The Last Supper
I enjoyed how The Last Supper was
present and it remains an all time favorite
A very difficult genre to master is the dark comedy. The director, writer and actors must tread the thin line between getting the laugh and disgusting the audience. One film that teeters on the line of good taste yet never falls over the edge is The Last Supper.
Made in 1995, The Last Supper is a combination of excellent actors, a gifted writer and talented director. The setting is a country home used by five very liberal graduate students. They meet each week in the house they share for a dinner and intellectual discussion of ‘important issues’. The group consists of the beautiful blonde Jude (Cameron Diaz), the serious girl Paulie (Annabeth Gish), the liberal black man Luke (Courtney B. Vance), shy Pete (Ron Eldard) and the more forceful Marc (Jonathan Penner). One stormy night (isn’t always a dark and stormy night?) Pete has trouble on the road and is picked up by a red neck veteran of Desert Storm, Zack (Bill Paxton). To thank the stranger they invite him to stay for dinner. Over the supper Zack eposes his views of the world including the way liberals like to talk about saving the world but actually do nothing real towards that end. As the conversation becomes more heated then violent Zack attacks Marc. Pete tries to help and receives a broken arm for his trouble. Partly out in defense and partially from anger Marc kills Zack. Not only does the group conspire to hide the murder the come up with an idea. By killing Zach they actually improved the world by removing a potential Hitler. Yes they do tend to exaggerate just a bit. As liberals they feel it is their responsibility to rid the world of those ignorant of their noble liberal doctrine. Now, they don’t want to be cruel in their removal of these blights on society so they devise a plan to serve poison wine with dessert. If the dinner conversation shows they should live one bottle of good wine is served, if not the fatal beverage is offered. Its simple, good person, green bottle, bad gets the blue. Soon the conservative guests parade into dinner and finally back out to a shallow grave ending up as really great food for the group’s organic tomatoes.
It is the dinner conversation that really makes the writing of The Last Supper. Almost every topic imaginable is discussed from abortion, to curing homosexuality, to a man that feels that there is no such crime as rape. When one guest shows up with a swastika the fatal wine comes out before the first course, ‘why waste good food?" The Last Supper is not a banner held by either the right or left wings. Both sides are equally shown as intolerant and self righteous. Part of the dark humor is in the fact that the grad school five seem oblivious to this.
When I first saw The Last Supper on one of the independent film channels on cable I was drawn in by the cast. Some of my favorite actors are present in this flick either as victim or perpetrator. Diaz goes beyond the role she typically held at that time as the silly blond. Here she is intelligent and is often part of greatly presented dialogue. Gish, best known for her work in Mystic Pizza, is one of the most under utilized actors of our time. She plays a perfect counter point not only to Diaz but against the rest of the cast as well. Penner still comes off a bit like the jock of the group. Married to the director may have helped but he certainly earned his place in this stellar cast. He also served as co executive producer. Vance is an incredibly powerful presence in The Last Supper. He is obviously the controlling force in the group. As the leader he is out of his league. It is one thing to moderate a lively discussion among friends but Luke is forced into the head of a murder club. Among the better dinners is Charles Durning as a homophobe minister and Mark Harmon as the ultimate sexist pig. Topping off the conservative dinner guest is Ron Perlman as a form of Rush Limbage. His end game with the group is a mastery of dialogue and scene direction. Also look for Saturday Night Live alum Nora Dunn as the sheriff that inadvertently discovers the covert activities.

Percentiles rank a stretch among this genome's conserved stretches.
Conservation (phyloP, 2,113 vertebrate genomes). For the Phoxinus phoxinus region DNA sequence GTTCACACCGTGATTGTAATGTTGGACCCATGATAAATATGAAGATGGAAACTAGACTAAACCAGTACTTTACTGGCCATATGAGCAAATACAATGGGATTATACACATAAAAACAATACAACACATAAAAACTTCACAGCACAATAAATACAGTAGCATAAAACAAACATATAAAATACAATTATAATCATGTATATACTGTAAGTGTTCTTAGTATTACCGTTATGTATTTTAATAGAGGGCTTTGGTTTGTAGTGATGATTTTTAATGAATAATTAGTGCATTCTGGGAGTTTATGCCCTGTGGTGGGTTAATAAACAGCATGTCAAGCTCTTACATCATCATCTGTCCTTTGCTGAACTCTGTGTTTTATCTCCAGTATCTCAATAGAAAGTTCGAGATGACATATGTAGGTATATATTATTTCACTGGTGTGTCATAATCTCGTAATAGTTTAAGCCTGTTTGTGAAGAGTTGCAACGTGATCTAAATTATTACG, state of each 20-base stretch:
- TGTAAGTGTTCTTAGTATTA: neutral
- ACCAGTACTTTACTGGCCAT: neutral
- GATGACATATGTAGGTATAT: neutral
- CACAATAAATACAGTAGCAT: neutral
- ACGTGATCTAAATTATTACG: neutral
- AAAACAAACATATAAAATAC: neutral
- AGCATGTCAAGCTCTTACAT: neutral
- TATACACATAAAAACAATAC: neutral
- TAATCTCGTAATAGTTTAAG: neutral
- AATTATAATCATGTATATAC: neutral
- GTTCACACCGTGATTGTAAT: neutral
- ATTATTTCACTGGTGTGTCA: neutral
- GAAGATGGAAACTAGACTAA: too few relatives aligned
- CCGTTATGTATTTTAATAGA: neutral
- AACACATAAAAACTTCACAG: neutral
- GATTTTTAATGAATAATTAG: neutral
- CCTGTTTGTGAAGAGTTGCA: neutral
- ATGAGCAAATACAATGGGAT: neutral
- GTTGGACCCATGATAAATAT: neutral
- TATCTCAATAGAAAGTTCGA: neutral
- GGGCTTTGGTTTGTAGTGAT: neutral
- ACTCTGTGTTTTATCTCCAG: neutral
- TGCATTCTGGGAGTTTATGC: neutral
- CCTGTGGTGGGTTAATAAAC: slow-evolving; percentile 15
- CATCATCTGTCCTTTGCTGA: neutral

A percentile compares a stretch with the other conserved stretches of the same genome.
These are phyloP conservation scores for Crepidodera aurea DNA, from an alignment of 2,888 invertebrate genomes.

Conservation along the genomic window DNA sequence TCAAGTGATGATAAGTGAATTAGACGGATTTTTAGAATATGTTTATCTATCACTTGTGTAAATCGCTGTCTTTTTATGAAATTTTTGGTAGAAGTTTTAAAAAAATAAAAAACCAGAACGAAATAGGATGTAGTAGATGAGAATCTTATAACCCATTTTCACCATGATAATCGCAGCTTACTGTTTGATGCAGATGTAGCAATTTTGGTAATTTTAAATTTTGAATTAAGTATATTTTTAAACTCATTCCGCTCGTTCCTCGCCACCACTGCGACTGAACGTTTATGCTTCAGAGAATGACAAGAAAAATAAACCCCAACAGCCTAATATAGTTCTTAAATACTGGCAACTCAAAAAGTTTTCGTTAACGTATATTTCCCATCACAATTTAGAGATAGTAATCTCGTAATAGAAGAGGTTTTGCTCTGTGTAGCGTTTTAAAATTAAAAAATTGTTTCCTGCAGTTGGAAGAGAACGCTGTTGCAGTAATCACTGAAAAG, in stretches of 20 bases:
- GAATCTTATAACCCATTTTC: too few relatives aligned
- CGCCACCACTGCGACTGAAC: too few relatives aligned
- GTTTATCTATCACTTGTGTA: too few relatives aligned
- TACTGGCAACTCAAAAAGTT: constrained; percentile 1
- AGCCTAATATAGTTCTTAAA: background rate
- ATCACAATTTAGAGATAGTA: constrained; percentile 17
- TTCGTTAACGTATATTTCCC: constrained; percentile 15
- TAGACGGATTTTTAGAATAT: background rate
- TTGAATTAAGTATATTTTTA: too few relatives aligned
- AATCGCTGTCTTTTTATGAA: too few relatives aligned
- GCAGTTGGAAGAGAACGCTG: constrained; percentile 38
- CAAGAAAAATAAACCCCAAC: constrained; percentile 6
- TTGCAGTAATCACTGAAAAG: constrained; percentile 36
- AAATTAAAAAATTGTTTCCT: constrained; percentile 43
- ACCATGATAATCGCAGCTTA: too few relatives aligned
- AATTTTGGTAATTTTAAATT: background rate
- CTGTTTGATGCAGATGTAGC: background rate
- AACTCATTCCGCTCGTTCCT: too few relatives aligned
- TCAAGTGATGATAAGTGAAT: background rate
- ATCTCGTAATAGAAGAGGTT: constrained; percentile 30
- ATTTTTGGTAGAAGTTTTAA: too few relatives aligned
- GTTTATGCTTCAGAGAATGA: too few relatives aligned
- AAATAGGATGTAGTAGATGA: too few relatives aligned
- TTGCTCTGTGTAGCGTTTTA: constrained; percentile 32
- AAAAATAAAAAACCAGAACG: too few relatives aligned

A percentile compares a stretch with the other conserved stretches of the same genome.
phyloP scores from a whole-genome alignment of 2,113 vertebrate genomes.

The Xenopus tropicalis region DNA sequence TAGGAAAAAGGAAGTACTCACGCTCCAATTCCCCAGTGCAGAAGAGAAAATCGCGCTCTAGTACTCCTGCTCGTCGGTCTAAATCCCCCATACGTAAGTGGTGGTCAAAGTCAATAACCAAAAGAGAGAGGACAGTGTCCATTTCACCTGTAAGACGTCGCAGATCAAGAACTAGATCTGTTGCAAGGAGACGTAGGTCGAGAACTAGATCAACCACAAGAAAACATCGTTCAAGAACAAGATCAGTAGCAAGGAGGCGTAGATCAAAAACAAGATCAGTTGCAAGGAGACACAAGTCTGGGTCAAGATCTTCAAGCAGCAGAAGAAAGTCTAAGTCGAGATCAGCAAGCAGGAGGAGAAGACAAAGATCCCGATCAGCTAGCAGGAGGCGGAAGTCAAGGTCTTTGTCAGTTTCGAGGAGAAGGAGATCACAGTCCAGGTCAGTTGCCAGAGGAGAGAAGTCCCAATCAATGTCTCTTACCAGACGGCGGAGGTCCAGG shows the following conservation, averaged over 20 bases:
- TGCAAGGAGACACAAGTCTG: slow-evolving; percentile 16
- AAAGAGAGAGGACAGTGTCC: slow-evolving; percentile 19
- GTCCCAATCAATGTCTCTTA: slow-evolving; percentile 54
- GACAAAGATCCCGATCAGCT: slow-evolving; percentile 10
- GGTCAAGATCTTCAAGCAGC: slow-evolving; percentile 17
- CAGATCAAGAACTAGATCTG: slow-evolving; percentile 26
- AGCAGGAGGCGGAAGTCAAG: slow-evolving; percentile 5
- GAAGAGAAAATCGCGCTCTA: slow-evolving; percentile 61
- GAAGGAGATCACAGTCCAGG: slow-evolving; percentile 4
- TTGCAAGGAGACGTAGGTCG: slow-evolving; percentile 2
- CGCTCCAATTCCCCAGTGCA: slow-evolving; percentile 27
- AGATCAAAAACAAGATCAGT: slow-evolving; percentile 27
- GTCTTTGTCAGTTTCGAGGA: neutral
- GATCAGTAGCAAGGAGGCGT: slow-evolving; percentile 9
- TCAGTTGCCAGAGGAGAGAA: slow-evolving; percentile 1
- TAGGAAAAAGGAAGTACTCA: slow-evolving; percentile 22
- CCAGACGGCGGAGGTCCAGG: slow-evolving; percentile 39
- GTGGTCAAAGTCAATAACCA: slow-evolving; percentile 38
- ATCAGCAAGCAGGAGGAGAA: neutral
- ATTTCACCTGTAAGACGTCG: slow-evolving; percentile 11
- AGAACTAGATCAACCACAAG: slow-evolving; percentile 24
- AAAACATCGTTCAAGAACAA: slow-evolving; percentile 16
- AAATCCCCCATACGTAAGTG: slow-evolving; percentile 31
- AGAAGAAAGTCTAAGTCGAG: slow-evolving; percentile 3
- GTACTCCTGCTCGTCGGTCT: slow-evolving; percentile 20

Stacy Title directed this dark comedy. She has only directed three films, The Last Supper being the middle one, but each one is an atmospheric delight. Check out Let the Devil Wear Black if you like The Last Supper. She stages the like one of those off Broadway productions in Greenwich Village I used to love to watch. There is simplicity in the almost one set production that provides enough of a setting without distracting from the cutting words of the script or acting on the part of the cast. She knows her way around lighting and how to place her actors for the maximum use of her cast. Title gives enough direction to the fine cast to let each of them create a personality and run with it. There is a sense of intimacy that draws the audience into the plot and the lives of the culprits. I enjoyed how The Last Supper was present and it remains an all time favorite.
The disc is typical of so many of these little independent gems, plain vanilla. The extras are little more a couple of trailers. The audio is a clear Dolby Surround with a fairly well done anamorphic 1.85:1 video. Columbia/Tristar has really been coming to the forefront of providing these little know films to serious DVD collectors. The Last Supper is not a perfect film; the scenes with the guests can seem a bit repetitive but for me it works. The Last Supper is a film that dares to take more than a few chances and I have to respect that as a person that truly enjoys the media of film. If you want an entertaining movie that will make you laugh and give you interesting dinner conversation of your own The Last Supper is a film to own. Review by Doug MacLean of hometheaterinfo.com
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